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Report on Witori (Papua New Guinea) — April 2004


Bulletin of the Global Volcanism Network, vol. 29, no. 4 (April 2004)
Managing Editor: Edward Venzke.

Witori (Papua New Guinea) Recharacterization of reported 24 February eruptive activity

Please cite this report as:

Global Volcanism Program, 2004. Report on Witori (Papua New Guinea) (Venzke, E., ed.). Bulletin of the Global Volcanism Network, 29:4. Smithsonian Institution. https://doi.org/10.5479/si.GVP.BGVN200404-252080


Papua New Guinea

5.576°S, 150.516°E; summit elev. 724 m

All times are local (unless otherwise noted)

A message in mid-April from Rabaul Volcano Observatory's assistant director, Ima Itikarai, to Dan Shackelford indicated that their previous Pago report (BGVN 29:02), which noted two eruptions on 24 February 2004, was no longer believed to be true. Described activity, especially felt tremors, contradicted instrumental data. After discussions with local observers Itikarai concluded that "the reported activity may not be true." Although no explanation was given for the reports of ashfall or glow, the message noted that the "jet-like noises" may have been low-frequency sounds from local thunderstorms.

(A few days after conveying this information Shackelford, who had fought both heart disease and thyroid cancer, was found dead of natural causes in his suburban apartment in Los Angeles, California).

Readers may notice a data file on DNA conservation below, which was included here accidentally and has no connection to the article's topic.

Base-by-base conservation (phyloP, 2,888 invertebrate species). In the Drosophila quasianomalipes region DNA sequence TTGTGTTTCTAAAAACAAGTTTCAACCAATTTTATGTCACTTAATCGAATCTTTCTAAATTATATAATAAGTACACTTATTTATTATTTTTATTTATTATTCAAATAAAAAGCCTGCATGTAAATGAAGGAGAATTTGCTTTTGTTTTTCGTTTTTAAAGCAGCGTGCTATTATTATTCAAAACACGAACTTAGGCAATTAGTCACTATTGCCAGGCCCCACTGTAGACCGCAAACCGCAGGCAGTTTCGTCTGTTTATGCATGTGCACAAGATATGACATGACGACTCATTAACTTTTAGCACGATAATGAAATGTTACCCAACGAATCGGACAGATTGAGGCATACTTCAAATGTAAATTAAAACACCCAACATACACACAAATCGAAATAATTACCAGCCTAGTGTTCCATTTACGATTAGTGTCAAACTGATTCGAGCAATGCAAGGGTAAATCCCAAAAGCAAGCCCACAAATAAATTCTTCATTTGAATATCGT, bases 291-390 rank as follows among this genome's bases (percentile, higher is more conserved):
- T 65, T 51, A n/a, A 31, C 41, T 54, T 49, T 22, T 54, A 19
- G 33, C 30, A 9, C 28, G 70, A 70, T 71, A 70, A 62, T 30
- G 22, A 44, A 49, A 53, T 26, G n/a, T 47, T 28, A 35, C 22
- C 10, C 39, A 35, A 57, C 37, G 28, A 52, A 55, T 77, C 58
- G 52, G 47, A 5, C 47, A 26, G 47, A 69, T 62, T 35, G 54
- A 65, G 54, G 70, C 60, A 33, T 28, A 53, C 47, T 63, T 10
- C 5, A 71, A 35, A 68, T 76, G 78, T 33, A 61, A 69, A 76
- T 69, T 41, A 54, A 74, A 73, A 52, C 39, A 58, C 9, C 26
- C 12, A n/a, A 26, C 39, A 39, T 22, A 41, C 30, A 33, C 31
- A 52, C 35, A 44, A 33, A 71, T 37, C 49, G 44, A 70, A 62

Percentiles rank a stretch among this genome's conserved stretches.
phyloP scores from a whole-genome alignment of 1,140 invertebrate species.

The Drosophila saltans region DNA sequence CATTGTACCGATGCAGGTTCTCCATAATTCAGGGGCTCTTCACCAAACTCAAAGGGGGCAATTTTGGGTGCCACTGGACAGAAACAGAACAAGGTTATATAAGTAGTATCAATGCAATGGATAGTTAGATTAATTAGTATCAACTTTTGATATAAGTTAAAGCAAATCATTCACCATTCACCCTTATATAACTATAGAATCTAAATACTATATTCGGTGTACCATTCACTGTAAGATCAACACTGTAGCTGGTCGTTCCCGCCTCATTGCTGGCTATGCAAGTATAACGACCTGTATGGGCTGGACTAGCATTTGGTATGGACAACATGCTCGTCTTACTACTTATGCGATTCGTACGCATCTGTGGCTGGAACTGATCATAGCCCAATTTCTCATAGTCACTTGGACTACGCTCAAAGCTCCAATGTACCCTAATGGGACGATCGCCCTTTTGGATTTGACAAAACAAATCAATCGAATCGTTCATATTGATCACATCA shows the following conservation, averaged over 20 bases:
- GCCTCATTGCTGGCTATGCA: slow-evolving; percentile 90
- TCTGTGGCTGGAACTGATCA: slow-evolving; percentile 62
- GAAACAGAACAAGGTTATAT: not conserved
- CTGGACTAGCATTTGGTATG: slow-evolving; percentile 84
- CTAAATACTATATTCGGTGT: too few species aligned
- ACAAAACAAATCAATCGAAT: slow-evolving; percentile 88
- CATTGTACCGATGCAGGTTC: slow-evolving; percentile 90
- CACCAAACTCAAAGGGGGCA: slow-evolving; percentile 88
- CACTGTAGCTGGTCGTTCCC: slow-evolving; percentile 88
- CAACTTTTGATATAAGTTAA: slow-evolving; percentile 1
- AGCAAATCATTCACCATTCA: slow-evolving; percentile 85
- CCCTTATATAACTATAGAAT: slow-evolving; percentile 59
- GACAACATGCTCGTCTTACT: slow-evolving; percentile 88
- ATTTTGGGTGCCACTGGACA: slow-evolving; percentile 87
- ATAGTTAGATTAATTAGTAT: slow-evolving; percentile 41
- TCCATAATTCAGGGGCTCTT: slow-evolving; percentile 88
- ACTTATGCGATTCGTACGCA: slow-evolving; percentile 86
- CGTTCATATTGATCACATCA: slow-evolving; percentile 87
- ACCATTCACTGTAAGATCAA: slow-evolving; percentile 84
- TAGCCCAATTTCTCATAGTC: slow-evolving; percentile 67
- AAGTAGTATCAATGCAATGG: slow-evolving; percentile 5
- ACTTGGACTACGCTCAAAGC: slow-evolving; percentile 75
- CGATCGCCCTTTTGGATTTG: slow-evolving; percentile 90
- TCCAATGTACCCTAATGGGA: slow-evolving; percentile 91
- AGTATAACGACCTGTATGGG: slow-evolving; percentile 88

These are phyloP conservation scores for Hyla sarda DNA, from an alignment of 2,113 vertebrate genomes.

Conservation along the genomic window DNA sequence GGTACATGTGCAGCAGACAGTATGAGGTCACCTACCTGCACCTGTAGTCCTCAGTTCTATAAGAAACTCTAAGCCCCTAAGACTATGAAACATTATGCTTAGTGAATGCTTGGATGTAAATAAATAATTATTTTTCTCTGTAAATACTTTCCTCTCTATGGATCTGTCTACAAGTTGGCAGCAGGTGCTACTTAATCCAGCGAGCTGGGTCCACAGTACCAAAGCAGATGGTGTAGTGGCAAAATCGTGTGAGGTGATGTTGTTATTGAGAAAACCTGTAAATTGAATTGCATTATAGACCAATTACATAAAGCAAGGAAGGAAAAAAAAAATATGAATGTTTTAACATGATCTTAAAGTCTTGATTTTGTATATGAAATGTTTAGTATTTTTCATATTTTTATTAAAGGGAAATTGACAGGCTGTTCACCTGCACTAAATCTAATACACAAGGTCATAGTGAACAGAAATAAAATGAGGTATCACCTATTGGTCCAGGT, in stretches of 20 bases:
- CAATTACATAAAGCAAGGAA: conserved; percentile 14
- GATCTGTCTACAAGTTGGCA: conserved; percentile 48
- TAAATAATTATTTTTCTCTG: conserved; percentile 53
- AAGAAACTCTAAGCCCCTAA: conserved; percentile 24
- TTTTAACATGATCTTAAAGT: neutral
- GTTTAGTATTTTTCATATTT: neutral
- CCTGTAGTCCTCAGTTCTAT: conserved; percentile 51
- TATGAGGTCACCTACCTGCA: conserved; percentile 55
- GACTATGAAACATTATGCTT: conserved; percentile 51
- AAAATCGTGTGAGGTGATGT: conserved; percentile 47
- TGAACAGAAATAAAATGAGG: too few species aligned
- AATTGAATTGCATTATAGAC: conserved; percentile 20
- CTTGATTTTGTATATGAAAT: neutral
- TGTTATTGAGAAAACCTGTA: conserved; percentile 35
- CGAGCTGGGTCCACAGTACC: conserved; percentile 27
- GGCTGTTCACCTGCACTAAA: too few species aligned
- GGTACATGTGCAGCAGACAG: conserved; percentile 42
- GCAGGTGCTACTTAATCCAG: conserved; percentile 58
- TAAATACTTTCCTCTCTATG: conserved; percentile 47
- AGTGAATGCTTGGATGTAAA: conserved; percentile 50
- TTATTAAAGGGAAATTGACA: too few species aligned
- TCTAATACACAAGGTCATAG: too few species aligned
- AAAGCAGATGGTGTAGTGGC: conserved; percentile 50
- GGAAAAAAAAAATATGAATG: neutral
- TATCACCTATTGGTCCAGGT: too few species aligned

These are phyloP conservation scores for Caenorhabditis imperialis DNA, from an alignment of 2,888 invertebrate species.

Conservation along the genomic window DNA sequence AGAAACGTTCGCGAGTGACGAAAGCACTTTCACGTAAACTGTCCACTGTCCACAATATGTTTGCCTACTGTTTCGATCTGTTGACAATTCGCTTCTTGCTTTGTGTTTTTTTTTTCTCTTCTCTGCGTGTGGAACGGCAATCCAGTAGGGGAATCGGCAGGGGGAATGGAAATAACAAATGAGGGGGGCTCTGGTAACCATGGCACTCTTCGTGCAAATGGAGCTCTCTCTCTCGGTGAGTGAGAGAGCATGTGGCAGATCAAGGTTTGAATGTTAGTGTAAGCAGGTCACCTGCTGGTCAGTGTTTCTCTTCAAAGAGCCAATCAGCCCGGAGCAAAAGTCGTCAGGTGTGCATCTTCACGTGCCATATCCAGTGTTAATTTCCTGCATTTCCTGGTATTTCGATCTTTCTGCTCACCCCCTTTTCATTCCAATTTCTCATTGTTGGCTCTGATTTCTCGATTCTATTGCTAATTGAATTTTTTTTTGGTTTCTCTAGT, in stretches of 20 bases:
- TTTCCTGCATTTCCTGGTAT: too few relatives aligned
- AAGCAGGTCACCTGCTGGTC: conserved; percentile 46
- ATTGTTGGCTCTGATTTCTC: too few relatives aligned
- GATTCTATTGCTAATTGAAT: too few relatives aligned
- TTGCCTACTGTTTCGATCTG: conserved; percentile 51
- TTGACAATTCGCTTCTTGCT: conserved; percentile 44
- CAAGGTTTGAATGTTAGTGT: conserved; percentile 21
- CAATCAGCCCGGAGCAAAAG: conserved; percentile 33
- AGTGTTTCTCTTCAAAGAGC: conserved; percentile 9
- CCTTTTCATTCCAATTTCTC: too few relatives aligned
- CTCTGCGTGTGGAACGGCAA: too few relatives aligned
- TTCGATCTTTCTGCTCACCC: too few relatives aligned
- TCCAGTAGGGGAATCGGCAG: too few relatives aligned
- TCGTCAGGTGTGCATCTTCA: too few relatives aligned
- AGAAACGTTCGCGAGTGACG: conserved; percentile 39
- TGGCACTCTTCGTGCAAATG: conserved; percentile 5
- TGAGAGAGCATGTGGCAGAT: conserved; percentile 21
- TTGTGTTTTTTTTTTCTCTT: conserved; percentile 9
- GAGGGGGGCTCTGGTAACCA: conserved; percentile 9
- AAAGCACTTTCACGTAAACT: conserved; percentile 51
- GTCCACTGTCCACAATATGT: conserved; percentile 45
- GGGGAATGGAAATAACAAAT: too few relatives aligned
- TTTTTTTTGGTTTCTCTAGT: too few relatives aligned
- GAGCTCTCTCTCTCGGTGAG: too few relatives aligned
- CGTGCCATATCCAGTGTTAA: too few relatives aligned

RVO reports for 15 March-1 April noted that Pago's volcanic and seismic activity remained at low levels. All vents gently released small volumes of 'thin white vapor,' with small amounts of 'blue vapor' from the lower vents on some days. A dull glow was observed on 17 March.

Geological Summary. The 5.5 x 7.5 km Witori caldera on the northern coast of central New Britain contains the young historically active cone of Pago. The Buru caldera cuts the SW flank of Witori volcano. The gently sloping outer flanks of Witori volcano consist primarily of dacitic pyroclastic-flow and airfall deposits produced during a series of five major explosive eruptions from about 5600 to 1200 years ago, many of which may have been associated with caldera formation. The post-caldera Pago cone may have formed less than 350 years ago. Pago has grown to a height above that of the Witori caldera rim, and a series of ten dacitic lava flows from it covers much of the caldera floor. The youngest of these was erupted during 2002-2003 from vents extending from the summit nearly to the NW caldera wall.

Information Contacts: Ima Itikarai and Herman Patia, Rabaul Volcano Observatory, Papua New Guinea.